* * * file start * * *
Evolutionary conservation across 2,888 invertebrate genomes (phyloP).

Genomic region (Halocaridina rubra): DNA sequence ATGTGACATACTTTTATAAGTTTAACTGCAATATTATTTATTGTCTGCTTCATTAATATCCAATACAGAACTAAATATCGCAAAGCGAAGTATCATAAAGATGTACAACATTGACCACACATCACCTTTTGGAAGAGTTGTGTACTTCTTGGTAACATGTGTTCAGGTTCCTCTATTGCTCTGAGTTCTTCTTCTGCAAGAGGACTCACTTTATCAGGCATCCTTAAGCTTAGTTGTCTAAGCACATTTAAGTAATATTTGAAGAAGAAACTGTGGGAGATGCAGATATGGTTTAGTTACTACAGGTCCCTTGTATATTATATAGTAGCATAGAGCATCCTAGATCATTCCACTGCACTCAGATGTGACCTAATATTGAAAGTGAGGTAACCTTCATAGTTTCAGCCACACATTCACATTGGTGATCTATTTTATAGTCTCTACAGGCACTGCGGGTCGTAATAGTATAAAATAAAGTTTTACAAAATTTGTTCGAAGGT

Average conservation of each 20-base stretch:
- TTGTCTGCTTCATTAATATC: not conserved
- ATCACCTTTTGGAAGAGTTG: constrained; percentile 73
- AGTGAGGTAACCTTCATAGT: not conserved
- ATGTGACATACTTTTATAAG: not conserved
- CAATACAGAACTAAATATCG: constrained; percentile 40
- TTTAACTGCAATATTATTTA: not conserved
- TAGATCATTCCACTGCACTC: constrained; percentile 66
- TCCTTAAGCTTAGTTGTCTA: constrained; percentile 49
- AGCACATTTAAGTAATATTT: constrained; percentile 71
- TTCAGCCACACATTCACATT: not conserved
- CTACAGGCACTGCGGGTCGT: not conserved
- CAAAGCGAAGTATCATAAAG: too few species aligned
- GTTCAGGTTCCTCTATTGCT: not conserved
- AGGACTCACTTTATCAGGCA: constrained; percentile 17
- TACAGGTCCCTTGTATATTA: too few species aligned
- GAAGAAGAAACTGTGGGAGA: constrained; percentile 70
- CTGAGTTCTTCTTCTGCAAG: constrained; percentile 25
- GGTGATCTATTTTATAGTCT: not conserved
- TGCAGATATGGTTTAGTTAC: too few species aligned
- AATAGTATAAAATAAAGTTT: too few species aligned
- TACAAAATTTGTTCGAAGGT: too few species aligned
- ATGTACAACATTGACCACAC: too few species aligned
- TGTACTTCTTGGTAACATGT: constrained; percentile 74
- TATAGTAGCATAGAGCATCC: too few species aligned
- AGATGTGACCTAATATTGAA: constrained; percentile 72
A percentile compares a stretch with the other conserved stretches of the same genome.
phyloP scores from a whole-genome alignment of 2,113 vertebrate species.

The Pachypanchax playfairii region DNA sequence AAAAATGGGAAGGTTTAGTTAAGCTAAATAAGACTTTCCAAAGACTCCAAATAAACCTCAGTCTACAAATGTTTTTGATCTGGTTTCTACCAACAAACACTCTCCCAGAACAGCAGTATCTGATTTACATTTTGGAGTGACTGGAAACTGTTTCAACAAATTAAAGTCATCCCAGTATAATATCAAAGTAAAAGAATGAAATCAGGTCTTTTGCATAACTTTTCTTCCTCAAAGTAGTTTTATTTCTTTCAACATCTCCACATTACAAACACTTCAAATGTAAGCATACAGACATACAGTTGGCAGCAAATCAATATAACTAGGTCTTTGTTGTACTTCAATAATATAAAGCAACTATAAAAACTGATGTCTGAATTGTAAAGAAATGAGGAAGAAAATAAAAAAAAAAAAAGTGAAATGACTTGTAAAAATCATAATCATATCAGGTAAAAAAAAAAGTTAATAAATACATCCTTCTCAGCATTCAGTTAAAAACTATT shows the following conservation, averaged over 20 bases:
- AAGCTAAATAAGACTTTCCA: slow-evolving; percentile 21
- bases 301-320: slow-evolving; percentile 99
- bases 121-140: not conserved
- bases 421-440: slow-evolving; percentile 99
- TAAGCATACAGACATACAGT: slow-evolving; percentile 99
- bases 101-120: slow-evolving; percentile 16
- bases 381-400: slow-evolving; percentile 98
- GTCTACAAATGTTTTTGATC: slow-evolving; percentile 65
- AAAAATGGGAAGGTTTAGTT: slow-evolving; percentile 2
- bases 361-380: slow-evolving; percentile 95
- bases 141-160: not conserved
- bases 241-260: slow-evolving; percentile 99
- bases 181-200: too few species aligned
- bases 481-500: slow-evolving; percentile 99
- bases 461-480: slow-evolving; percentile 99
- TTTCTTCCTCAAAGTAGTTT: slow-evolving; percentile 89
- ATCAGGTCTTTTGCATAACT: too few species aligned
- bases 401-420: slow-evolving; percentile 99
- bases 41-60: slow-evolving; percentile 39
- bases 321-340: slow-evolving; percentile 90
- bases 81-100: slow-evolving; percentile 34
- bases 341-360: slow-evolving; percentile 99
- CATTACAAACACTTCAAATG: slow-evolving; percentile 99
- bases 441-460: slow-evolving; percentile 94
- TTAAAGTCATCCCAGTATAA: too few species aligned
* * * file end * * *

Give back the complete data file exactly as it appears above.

Evolutionary conservation across 2,888 invertebrate genomes (phyloP).

Genomic region (Halocaridina rubra): DNA sequence ATGTGACATACTTTTATAAGTTTAACTGCAATATTATTTATTGTCTGCTTCATTAATATCCAATACAGAACTAAATATCGCAAAGCGAAGTATCATAAAGATGTACAACATTGACCACACATCACCTTTTGGAAGAGTTGTGTACTTCTTGGTAACATGTGTTCAGGTTCCTCTATTGCTCTGAGTTCTTCTTCTGCAAGAGGACTCACTTTATCAGGCATCCTTAAGCTTAGTTGTCTAAGCACATTTAAGTAATATTTGAAGAAGAAACTGTGGGAGATGCAGATATGGTTTAGTTACTACAGGTCCCTTGTATATTATATAGTAGCATAGAGCATCCTAGATCATTCCACTGCACTCAGATGTGACCTAATATTGAAAGTGAGGTAACCTTCATAGTTTCAGCCACACATTCACATTGGTGATCTATTTTATAGTCTCTACAGGCACTGCGGGTCGTAATAGTATAAAATAAAGTTTTACAAAATTTGTTCGAAGGT

Average conservation of each 20-base stretch:
- TTGTCTGCTTCATTAATATC: not conserved
- ATCACCTTTTGGAAGAGTTG: constrained; percentile 73
- AGTGAGGTAACCTTCATAGT: not conserved
- ATGTGACATACTTTTATAAG: not conserved
- CAATACAGAACTAAATATCG: constrained; percentile 40
- TTTAACTGCAATATTATTTA: not conserved
- TAGATCATTCCACTGCACTC: constrained; percentile 66
- TCCTTAAGCTTAGTTGTCTA: constrained; percentile 49
- AGCACATTTAAGTAATATTT: constrained; percentile 71
- TTCAGCCACACATTCACATT: not conserved
- CTACAGGCACTGCGGGTCGT: not conserved
- CAAAGCGAAGTATCATAAAG: too few species aligned
- GTTCAGGTTCCTCTATTGCT: not conserved
- AGGACTCACTTTATCAGGCA: constrained; percentile 17
- TACAGGTCCCTTGTATATTA: too few species aligned
- GAAGAAGAAACTGTGGGAGA: constrained; percentile 70
- CTGAGTTCTTCTTCTGCAAG: constrained; percentile 25
- GGTGATCTATTTTATAGTCT: not conserved
- TGCAGATATGGTTTAGTTAC: too few species aligned
- AATAGTATAAAATAAAGTTT: too few species aligned
- TACAAAATTTGTTCGAAGGT: too few species aligned
- ATGTACAACATTGACCACAC: too few species aligned
- TGTACTTCTTGGTAACATGT: constrained; percentile 74
- TATAGTAGCATAGAGCATCC: too few species aligned
- AGATGTGACCTAATATTGAA: constrained; percentile 72
A percentile compares a stretch with the other conserved stretches of the same genome.
phyloP scores from a whole-genome alignment of 2,113 vertebrate species.

The Pachypanchax playfairii region DNA sequence AAAAATGGGAAGGTTTAGTTAAGCTAAATAAGACTTTCCAAAGACTCCAAATAAACCTCAGTCTACAAATGTTTTTGATCTGGTTTCTACCAACAAACACTCTCCCAGAACAGCAGTATCTGATTTACATTTTGGAGTGACTGGAAACTGTTTCAACAAATTAAAGTCATCCCAGTATAATATCAAAGTAAAAGAATGAAATCAGGTCTTTTGCATAACTTTTCTTCCTCAAAGTAGTTTTATTTCTTTCAACATCTCCACATTACAAACACTTCAAATGTAAGCATACAGACATACAGTTGGCAGCAAATCAATATAACTAGGTCTTTGTTGTACTTCAATAATATAAAGCAACTATAAAAACTGATGTCTGAATTGTAAAGAAATGAGGAAGAAAATAAAAAAAAAAAAAGTGAAATGACTTGTAAAAATCATAATCATATCAGGTAAAAAAAAAAGTTAATAAATACATCCTTCTCAGCATTCAGTTAAAAACTATT shows the following conservation, averaged over 20 bases:
- AAGCTAAATAAGACTTTCCA: slow-evolving; percentile 21
- bases 301-320: slow-evolving; percentile 99
- bases 121-140: not conserved
- bases 421-440: slow-evolving; percentile 99
- TAAGCATACAGACATACAGT: slow-evolving; percentile 99
- bases 101-120: slow-evolving; percentile 16
- bases 381-400: slow-evolving; percentile 98
- GTCTACAAATGTTTTTGATC: slow-evolving; percentile 65
- AAAAATGGGAAGGTTTAGTT: slow-evolving; percentile 2
- bases 361-380: slow-evolving; percentile 95
- bases 141-160: not conserved
- bases 241-260: slow-evolving; percentile 99
- bases 181-200: too few species aligned
- bases 481-500: slow-evolving; percentile 99
- bases 461-480: slow-evolving; percentile 99
- TTTCTTCCTCAAAGTAGTTT: slow-evolving; percentile 89
- ATCAGGTCTTTTGCATAACT: too few species aligned
- bases 401-420: slow-evolving; percentile 99
- bases 41-60: slow-evolving; percentile 39
- bases 321-340: slow-evolving; percentile 90
- bases 81-100: slow-evolving; percentile 34
- bases 341-360: slow-evolving; percentile 99
- CATTACAAACACTTCAAATG: slow-evolving; percentile 99
- bases 441-460: slow-evolving; percentile 94
- TTAAAGTCATCCCAGTATAA: too few species aligned